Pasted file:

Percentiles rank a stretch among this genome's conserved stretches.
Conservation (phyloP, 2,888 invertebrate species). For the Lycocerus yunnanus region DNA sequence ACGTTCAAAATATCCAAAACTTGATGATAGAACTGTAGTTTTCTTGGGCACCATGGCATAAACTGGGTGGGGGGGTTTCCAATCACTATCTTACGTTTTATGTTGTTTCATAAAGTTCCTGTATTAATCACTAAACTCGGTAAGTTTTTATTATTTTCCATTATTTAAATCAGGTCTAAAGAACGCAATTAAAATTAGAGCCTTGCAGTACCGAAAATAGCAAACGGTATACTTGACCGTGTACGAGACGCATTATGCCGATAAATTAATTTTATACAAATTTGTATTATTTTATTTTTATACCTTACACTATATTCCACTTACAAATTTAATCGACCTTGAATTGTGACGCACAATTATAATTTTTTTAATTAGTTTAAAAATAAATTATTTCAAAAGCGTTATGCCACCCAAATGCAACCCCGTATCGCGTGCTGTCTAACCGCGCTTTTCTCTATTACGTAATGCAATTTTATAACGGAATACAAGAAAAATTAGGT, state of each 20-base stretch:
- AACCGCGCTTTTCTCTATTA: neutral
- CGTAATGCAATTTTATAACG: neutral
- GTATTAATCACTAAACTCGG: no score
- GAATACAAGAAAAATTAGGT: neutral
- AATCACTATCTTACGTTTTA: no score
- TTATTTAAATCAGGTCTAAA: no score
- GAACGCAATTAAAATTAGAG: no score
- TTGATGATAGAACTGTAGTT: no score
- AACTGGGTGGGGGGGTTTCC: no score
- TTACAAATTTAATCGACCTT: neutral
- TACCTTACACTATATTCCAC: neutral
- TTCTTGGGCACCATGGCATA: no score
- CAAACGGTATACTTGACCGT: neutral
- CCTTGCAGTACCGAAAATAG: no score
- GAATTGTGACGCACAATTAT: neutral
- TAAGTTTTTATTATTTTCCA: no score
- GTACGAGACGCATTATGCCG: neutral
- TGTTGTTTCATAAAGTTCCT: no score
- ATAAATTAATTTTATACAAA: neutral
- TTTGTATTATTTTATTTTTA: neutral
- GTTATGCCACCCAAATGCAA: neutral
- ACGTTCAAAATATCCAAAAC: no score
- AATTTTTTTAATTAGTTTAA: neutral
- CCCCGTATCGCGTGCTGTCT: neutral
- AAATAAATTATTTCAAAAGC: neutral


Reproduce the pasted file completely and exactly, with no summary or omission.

Percentiles rank a stretch among this genome's conserved stretches.
Conservation (phyloP, 2,888 invertebrate species). For the Lycocerus yunnanus region DNA sequence ACGTTCAAAATATCCAAAACTTGATGATAGAACTGTAGTTTTCTTGGGCACCATGGCATAAACTGGGTGGGGGGGTTTCCAATCACTATCTTACGTTTTATGTTGTTTCATAAAGTTCCTGTATTAATCACTAAACTCGGTAAGTTTTTATTATTTTCCATTATTTAAATCAGGTCTAAAGAACGCAATTAAAATTAGAGCCTTGCAGTACCGAAAATAGCAAACGGTATACTTGACCGTGTACGAGACGCATTATGCCGATAAATTAATTTTATACAAATTTGTATTATTTTATTTTTATACCTTACACTATATTCCACTTACAAATTTAATCGACCTTGAATTGTGACGCACAATTATAATTTTTTTAATTAGTTTAAAAATAAATTATTTCAAAAGCGTTATGCCACCCAAATGCAACCCCGTATCGCGTGCTGTCTAACCGCGCTTTTCTCTATTACGTAATGCAATTTTATAACGGAATACAAGAAAAATTAGGT, state of each 20-base stretch:
- AACCGCGCTTTTCTCTATTA: neutral
- CGTAATGCAATTTTATAACG: neutral
- GTATTAATCACTAAACTCGG: no score
- GAATACAAGAAAAATTAGGT: neutral
- AATCACTATCTTACGTTTTA: no score
- TTATTTAAATCAGGTCTAAA: no score
- GAACGCAATTAAAATTAGAG: no score
- TTGATGATAGAACTGTAGTT: no score
- AACTGGGTGGGGGGGTTTCC: no score
- TTACAAATTTAATCGACCTT: neutral
- TACCTTACACTATATTCCAC: neutral
- TTCTTGGGCACCATGGCATA: no score
- CAAACGGTATACTTGACCGT: neutral
- CCTTGCAGTACCGAAAATAG: no score
- GAATTGTGACGCACAATTAT: neutral
- TAAGTTTTTATTATTTTCCA: no score
- GTACGAGACGCATTATGCCG: neutral
- TGTTGTTTCATAAAGTTCCT: no score
- ATAAATTAATTTTATACAAA: neutral
- TTTGTATTATTTTATTTTTA: neutral
- GTTATGCCACCCAAATGCAA: neutral
- ACGTTCAAAATATCCAAAAC: no score
- AATTTTTTTAATTAGTTTAA: neutral
- CCCCGTATCGCGTGCTGTCT: neutral
- AAATAAATTATTTCAAAAGC: neutral